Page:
the occupants of universities do not have to police

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A journalist from watson was once again asked to submit his notes. It was Tuesday at the University of Geneva. A colleague from Time recounts his misadventure in the same place.

Journalists, your papers! The media covering the university occupation movements linked to the war in Gaza work under constant surveillance. We feel that, if they could, the organizers of these movements would do without the presence of “heads” who do not belong to them.

Attack on freedoms

For the second time in a week, yours truly was asked to hand over the pages of notes he had taken in his notebook. A first time, Friday, at Unil (Lausanne), a second time, Tuesday, at Unige (Geneva). And this, each time after a person from the media team, the only one authorized to speak to the press, had intervened during an interview with a third party, even though the latter’s anonymity could be guaranteed. These processes are detrimental to democratic practices.

Still on Tuesday, at Unige, Raphaël Jotterand, journalist at Time, was also entitled to “special” treatment, before things finally got better. He tells:

“I arrived in the Uni Mail lobby around 10 a.m., shortly after the occupation began. The occupiers had just started a general assembly. They were wondering, at that moment, if a journalist from Blick could attend a future general meeting.”

Raphaël Jotterand, journalist at Time

“You’re really annoying.”

He pursues:

“I was obviously spotted, since I heard, about me, “he’s a journalist”. Two individuals wanted to take me out of the Uni Mail lobby. I told them that I was a journalist at Le Temps. They retorted to me: “Time, you are really annoying”. They had earlier read an editorial calling on university professors to stay away from activist movements. I told them they had no right to kick me out of a public place. I then moved back ten meters to avoid further disrupting the proceedings. At the end of the AGM, two people from the media team came to see me. I spoke with them. They expressed regret for what had happened earlier, arguing the sensitive nature of the subjects discussed.”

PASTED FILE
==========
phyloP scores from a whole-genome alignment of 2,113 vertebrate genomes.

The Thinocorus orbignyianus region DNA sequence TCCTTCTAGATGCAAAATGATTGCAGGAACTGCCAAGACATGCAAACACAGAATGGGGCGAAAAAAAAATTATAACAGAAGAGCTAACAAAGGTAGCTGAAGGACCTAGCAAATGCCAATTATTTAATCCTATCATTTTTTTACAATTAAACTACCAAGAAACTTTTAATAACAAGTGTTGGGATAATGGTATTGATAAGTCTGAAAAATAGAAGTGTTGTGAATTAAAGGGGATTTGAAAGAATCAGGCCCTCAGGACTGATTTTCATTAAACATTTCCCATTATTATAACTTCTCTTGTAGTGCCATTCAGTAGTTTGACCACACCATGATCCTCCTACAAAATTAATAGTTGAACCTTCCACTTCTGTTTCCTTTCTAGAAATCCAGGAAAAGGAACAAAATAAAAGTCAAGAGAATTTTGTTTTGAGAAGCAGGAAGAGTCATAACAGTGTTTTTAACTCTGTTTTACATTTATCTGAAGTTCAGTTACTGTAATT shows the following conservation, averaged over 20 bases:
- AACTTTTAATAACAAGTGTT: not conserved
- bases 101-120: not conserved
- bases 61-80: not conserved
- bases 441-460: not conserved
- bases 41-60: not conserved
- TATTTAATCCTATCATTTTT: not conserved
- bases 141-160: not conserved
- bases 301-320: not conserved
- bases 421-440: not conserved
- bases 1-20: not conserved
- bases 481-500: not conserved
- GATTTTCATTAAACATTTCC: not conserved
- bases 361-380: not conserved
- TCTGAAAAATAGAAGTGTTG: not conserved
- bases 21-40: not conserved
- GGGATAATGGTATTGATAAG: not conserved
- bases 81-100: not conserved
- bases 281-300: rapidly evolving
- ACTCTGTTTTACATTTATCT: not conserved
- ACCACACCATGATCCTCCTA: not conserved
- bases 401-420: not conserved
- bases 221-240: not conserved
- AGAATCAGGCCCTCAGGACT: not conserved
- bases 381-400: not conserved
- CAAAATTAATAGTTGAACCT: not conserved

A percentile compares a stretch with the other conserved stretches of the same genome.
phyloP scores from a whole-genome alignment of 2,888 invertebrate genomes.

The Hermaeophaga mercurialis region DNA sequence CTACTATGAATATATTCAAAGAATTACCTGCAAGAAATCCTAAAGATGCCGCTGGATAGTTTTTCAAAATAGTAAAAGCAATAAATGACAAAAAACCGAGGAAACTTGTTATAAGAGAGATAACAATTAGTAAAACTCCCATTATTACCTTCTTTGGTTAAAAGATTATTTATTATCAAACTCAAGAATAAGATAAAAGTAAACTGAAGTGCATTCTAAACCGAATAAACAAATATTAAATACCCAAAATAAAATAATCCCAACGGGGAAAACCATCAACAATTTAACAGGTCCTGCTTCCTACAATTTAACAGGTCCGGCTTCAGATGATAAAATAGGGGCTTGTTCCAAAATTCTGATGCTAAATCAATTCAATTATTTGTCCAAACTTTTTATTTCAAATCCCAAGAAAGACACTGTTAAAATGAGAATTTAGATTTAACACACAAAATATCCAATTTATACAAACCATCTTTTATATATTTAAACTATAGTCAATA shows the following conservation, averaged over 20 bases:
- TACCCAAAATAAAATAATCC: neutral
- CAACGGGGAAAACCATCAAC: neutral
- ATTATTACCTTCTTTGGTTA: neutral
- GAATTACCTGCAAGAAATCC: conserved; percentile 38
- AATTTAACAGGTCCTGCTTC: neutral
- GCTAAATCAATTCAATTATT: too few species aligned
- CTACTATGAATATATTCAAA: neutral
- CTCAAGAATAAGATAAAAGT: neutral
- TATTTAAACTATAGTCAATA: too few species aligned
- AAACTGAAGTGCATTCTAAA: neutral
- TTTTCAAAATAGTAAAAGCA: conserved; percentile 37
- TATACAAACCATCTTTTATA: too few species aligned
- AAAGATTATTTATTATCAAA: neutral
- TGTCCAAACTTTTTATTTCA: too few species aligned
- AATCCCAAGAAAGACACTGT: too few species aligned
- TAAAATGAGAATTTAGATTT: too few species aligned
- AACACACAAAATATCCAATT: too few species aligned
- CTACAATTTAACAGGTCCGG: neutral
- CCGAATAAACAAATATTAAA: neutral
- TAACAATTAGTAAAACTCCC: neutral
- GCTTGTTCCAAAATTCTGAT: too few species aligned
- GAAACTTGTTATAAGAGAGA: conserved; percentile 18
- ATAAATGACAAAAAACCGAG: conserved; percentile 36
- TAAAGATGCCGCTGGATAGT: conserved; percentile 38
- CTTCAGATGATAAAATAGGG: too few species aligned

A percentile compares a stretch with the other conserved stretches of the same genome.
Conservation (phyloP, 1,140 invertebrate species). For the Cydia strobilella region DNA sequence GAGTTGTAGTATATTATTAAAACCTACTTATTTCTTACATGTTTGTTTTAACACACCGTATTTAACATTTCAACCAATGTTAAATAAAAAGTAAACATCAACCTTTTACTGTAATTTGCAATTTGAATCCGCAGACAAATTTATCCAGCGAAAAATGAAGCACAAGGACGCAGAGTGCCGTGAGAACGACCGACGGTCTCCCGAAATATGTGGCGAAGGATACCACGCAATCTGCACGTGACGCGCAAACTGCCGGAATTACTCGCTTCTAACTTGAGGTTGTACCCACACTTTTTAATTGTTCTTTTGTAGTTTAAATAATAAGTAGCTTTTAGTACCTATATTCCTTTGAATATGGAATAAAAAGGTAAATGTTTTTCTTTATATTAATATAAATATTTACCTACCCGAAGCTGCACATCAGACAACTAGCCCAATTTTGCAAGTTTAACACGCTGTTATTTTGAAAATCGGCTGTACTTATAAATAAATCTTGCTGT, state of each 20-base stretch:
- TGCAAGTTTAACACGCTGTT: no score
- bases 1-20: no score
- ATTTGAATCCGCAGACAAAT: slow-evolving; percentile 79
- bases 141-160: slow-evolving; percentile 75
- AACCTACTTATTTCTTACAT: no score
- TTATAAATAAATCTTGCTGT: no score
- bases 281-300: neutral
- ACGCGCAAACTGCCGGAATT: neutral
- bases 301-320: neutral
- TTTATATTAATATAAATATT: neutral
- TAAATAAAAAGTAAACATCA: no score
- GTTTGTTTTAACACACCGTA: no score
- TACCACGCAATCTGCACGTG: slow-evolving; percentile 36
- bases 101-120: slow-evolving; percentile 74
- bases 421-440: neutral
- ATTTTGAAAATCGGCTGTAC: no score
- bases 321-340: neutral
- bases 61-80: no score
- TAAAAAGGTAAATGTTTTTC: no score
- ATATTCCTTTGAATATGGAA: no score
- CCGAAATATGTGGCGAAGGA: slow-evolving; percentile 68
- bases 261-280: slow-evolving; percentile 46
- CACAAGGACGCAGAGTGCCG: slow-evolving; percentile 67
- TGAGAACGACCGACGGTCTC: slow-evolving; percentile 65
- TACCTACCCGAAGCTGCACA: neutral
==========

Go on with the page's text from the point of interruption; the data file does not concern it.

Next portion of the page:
Raphaël Jotterand

Question: Is a place as busy as a university hall suitable for holding general meetings seeking discretion? Are the supposedly apolitical occupation movements at the universities of Lausanne and Geneva under the control of the far left? Their attitude towards the media – and some of their journalists in particular – raises questions in any case.

In France, the National Rally has sometimes failed to issue accreditation on a daily basis Release, for example, on the grounds of critical coverage of its political line. The far left is no less litigious: in certain circumstances, we know its propensity to behave like a censor with all or part of the media.

This surveillance of the press, whatever the reasons, has no reason to exist. Certainly, a YouTuber, whose sole objective would be to take images to display faces on his channel, would be engaging in malice, bordering on harassing behavior.

Accept the contradiction

With regard to the written media, activists have the right to refuse to respond to a title or a journalist whose supposed line does not suit them, but nothing, in our opinion, authorizes them to draw up lists of titles or reporters not grata, nor to behave as a security service by demanding after the fact that comments collected on sheets of paper be handed over or destroyed. It’s abusing a power they don’t have.

Political movements – current occupations are by definition political – must accept contradiction, especially when they occupy spaces dedicated to the public. The counterpart, for journalists, as on any occasion, is to be kind to those interviewed and to report their words faithfully.

“Uninhibited intolerance”

Media specialist, Alexis Lévrier, lecturer at the University of Reims, that watson had interviewed about CNews, deplored on A place of debate, openness and training of critical thinking, the ESJ of Lille deserves better than this uninhibited intolerance.”

An air of “Nuit Debout”

The attitude of pro-Palestinian activists from Geneva and Lausanne, drawing attention to the dramatic situation in the Gaza Strip and demanding that measures be taken against Israel and its government, is not that of “radicalized students” closed to any contact with the press. But there is radicalism among them – something normal when making demands – and perhaps also radicalized elements within them. We must undoubtedly understand the surveillance applied to the media, also as a means of preventing them from collecting comments that could harm the cause. Hence a clear distribution of tasks within the movement: media, security, care.

This mode of organization, the spatial deployment of the occupation movement, placed in plain view, in the middle of Uni Mail in Geneva, with its workshop of banners and painted letters, is reminiscent of Nuit Debout, a social movement which had occupied the Place de la République in Paris for three months in the spring of 2016.

So, as far as the press is concerned, “journalists, your papers!”, this is not acceptable.

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